I tried to replace a dimmer switch with no neutral wire with a new one with no neutral wire. The green wire touched the main plate and shorted out. Now none of the two other switches in the 3 switch box work. Nor a switch across the room. The circuit breaker works because other electric switches in the breaker still work. I tried putting back the old switch. Looks like no power to the wires. I even used a test light...the two black wires don't seem to have any power. Could I have shorted out another switch in the box so that power is being interrupted?

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    Are there any GFCI outlets that might have tripped that feed these switches?
    – JACK
    Nov 27, 2022 at 23:02
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    Are you sure the other switches are on the same circuit breaker? Check all of your circuit breakers, one is probably tripped.
    – crip659
    Nov 27, 2022 at 23:04
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    The green wire should be grounded as should the cover plate. If these touching caused a short, something is wired very wrong! Call an electrician!
    – DoxyLover
    Nov 28, 2022 at 0:19
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    Whereabouts in the world are you? in the USA a green wire is supposed to be a ground wire, so if something goes bang when it touches the plate you have a fault somewhere. Nov 28, 2022 at 15:48
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    What is the "main plate"? Pictures would help. You can click "Edit" on your question and copy/paste or attach pictures. Make them well lit, in focus, and clearly showing the wires and the inside of the junction box. Describe which wire (in your pictures) touched which part. Describe how the old switch was connected and how you connected your new one. It is possible that aside from creating a temporary short, you also have made a wiring mistake.
    – jay613
    Nov 28, 2022 at 17:37

2 Answers 2


You need to turn the breaker for the circuit completely off then back on to reset the breaker to be closed. Do that after you are sure there are no loose wires to cause a short again. If the resetting of the breaker does not work, the circuit is probably protected by a GFI outlet that has opened. That GFI will have to be reset as well.

  • It's also possible here that the a) the GFCI opened because there's a fault in the lines or fixtures or devices downstream of the GFCI, and/or b) the GFCI has failed and must itself be replaced. Nov 28, 2022 at 18:48

Like RMDman said, if it's not the breaker, it might be a GFI/GFCI that could have tripped. I had the same issue a while ago and found a "dead front" GFCI in a closet I had to reset.

Bathroom lights went out, but breaker isn't tripped

Also, more recently, I replaced a couple of outlets (on the same outdoor circuit) that lost power after I worked on them. I had to get an electrician to find the issue, and they found a GFCI outlet that refused to reset. After replacing it, the circuit worked again.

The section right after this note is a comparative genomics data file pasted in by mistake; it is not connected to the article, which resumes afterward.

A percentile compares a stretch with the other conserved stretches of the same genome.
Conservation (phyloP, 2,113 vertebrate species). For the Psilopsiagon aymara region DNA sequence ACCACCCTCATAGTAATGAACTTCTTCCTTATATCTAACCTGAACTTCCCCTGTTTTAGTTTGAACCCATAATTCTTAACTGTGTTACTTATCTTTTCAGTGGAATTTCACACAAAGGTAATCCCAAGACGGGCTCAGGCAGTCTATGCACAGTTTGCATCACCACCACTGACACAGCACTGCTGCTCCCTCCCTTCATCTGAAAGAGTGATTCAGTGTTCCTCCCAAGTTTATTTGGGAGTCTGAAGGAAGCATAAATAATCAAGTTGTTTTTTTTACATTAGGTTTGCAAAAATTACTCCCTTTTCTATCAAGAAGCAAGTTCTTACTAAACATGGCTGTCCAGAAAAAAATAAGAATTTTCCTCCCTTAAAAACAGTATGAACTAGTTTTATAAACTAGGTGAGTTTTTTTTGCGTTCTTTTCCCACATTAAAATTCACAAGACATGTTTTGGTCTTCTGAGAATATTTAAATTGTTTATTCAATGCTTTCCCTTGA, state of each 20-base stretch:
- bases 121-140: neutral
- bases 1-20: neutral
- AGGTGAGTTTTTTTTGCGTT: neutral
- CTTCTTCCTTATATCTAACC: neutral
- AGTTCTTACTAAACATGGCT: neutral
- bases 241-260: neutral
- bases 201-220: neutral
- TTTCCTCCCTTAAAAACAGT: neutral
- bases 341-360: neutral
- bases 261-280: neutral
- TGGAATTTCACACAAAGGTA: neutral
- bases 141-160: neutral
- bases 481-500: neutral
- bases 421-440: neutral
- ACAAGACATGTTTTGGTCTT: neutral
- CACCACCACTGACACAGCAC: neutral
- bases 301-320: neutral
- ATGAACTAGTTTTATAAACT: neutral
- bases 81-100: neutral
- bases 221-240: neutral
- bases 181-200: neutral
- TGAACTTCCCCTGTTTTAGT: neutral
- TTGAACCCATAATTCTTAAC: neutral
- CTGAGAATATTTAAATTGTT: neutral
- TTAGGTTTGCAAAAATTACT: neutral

As a side note, I didn't remember this outlet existing because it was behind some shelving in the garage. They had to trace the wiring with a tone generator to locate it. Also, it doesn't really make sense to me that an outdoor outlet was on the same circuit as an outlet in the garage, but I'm also not an electrician.

I'm not saying GFI/GFCI are bad or anything, just that they might be the culprit in more ways than one. Also, look everywhere for for these things. They might be in a weird or illogical place.

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    an outdoor outlet was on the same circuit as an outlet in the garage Actually, that makes perfect sense. A GFCI inside (even in a garage) is protected from wind, snow and rain, and will therefore likely last far longer than one placed outside. There is actually nothing wrong with putting an outside receptacle on the same circuit as a bedroom or living room receptacle (just can't share with kitchen or bathroom because those rooms require dedicated circuits), and a garage also makes sense because current code requires GFCI for the garage too. Nov 28, 2022 at 16:59
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    @manassehkatz-Moving2Codidact, this outdoor circuit was also shared by the water heater and water softener, which I didn't mention. And there's a separate circuit in the garage that has the garage door and sprinkler system on it, with no other outlets in the garage. Does that still make sense? I hope it does to you, because it doesn't to me. I'm not arguing with you, I just hope you can explain it. Maybe I should ask a separate question about that. Nov 28, 2022 at 17:12
  • GFCI at outlets seems weird, looking from the perspective of the area I live in. We usually have "GFCI breaker" in our breaker box. One per household or per area. And no need to track anything, you always know exactly where it is when it trips.
    – Mołot
    Nov 28, 2022 at 22:15

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